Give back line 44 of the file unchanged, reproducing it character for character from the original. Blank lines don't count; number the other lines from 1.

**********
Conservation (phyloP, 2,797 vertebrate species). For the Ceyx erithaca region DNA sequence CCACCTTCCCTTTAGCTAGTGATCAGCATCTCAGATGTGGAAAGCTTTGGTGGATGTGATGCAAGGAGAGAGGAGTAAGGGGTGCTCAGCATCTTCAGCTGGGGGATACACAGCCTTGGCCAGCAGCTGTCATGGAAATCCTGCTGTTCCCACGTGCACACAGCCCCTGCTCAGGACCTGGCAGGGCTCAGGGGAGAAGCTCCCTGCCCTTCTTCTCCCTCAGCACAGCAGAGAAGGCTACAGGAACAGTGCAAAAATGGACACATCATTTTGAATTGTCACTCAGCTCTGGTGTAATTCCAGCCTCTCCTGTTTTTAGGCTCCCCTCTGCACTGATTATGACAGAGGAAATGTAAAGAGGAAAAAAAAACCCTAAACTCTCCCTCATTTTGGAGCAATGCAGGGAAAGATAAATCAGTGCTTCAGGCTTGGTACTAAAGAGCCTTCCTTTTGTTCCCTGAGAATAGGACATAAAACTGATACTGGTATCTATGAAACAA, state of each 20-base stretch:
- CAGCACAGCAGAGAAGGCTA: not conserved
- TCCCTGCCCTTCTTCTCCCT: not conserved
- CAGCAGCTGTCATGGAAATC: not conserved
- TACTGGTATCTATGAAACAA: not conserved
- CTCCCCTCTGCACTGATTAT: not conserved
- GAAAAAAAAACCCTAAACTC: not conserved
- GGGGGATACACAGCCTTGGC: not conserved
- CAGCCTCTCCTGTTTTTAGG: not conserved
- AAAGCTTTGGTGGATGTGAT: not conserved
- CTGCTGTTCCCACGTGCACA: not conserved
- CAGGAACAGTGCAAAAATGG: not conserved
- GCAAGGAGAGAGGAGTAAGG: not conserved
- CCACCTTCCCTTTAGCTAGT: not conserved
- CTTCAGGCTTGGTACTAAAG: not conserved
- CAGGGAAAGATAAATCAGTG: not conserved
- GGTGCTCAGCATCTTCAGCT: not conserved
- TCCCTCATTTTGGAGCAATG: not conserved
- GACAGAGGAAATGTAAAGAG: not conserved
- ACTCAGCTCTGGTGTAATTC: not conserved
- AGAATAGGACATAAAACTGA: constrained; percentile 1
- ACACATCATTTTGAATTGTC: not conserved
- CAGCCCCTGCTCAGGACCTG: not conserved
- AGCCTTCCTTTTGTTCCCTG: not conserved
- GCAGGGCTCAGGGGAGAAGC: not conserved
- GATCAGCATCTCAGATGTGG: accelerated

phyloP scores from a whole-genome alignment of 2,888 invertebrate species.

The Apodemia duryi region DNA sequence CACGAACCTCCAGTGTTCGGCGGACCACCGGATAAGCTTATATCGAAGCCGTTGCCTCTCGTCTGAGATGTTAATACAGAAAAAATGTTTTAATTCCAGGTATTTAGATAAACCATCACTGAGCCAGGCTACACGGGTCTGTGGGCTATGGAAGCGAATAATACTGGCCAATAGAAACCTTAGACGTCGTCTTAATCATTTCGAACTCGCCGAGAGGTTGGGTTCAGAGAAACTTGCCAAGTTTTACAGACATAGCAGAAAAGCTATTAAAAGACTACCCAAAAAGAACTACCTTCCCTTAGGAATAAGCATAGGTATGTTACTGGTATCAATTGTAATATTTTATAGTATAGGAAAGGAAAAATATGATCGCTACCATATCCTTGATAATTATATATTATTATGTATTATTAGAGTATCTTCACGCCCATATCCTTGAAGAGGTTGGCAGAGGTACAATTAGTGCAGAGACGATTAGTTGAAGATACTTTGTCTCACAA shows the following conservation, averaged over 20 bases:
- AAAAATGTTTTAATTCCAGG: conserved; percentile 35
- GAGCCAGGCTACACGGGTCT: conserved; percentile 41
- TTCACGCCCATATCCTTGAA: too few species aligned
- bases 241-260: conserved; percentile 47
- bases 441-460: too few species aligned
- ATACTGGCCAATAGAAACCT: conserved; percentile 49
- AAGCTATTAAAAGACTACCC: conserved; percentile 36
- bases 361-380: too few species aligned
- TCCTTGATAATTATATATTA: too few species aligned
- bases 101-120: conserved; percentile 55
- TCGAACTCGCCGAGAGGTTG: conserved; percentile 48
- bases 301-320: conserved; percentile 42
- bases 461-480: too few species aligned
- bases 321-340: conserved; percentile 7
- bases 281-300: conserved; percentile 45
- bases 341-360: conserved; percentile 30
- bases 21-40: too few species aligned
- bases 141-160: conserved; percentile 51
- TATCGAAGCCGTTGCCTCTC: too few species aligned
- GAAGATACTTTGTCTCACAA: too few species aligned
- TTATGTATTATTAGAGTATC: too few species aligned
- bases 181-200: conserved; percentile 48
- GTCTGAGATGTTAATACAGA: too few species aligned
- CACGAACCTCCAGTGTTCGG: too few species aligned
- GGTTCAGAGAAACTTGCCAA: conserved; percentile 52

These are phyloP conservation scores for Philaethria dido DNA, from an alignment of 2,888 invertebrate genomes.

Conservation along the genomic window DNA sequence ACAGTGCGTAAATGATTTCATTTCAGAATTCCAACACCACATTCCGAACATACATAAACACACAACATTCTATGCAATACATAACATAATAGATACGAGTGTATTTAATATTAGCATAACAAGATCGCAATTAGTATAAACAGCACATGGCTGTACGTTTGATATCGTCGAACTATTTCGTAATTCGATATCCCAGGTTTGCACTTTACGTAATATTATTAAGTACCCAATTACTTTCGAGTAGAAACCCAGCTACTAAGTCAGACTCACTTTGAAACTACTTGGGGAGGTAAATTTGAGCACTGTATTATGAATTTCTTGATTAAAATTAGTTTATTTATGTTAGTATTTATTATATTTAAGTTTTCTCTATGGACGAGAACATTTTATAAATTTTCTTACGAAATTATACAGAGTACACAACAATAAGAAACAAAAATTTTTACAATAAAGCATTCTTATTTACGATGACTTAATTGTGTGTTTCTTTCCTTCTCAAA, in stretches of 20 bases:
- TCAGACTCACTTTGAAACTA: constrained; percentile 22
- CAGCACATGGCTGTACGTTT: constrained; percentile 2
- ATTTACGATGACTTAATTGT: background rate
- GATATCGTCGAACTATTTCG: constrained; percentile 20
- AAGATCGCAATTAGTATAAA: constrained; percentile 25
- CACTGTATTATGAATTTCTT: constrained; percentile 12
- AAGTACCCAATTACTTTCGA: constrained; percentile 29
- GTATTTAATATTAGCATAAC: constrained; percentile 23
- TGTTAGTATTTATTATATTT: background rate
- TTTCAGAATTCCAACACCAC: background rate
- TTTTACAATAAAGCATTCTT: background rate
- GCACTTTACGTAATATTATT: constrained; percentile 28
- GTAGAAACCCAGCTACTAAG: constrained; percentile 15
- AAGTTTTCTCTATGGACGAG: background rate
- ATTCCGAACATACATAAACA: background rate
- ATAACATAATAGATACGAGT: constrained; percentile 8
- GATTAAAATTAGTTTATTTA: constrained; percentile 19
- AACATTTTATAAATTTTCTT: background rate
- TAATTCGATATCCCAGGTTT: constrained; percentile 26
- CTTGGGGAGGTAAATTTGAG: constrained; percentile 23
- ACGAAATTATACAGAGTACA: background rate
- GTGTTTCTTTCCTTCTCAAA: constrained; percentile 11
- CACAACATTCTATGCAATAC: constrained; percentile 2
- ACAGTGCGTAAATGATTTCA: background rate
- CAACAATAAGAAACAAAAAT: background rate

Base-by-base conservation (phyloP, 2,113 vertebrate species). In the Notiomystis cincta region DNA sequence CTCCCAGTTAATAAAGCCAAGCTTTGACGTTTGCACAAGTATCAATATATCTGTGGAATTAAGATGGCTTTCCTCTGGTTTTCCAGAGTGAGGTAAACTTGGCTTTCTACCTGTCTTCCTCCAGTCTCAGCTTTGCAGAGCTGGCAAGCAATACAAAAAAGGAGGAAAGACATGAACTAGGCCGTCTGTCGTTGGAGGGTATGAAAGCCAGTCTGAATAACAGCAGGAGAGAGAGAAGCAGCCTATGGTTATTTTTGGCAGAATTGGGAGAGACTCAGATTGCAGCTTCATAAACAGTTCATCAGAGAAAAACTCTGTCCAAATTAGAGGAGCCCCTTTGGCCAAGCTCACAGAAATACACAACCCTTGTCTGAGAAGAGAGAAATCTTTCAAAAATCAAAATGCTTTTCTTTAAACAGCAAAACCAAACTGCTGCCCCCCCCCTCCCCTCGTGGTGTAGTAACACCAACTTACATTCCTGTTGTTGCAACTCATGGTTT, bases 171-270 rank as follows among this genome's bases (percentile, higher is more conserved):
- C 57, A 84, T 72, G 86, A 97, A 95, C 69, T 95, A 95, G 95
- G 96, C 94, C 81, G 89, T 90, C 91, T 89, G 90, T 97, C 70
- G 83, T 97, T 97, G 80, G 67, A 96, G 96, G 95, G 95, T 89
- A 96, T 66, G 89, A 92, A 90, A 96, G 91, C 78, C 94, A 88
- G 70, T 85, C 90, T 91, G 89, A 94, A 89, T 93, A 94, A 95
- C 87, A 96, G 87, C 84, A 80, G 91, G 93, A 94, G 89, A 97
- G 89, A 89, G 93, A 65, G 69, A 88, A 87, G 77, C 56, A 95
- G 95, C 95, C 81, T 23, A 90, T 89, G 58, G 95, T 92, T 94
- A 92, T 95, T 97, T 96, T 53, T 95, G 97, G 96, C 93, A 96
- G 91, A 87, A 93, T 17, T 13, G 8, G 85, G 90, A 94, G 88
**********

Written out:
- bases 341-360: conserved; percentile 30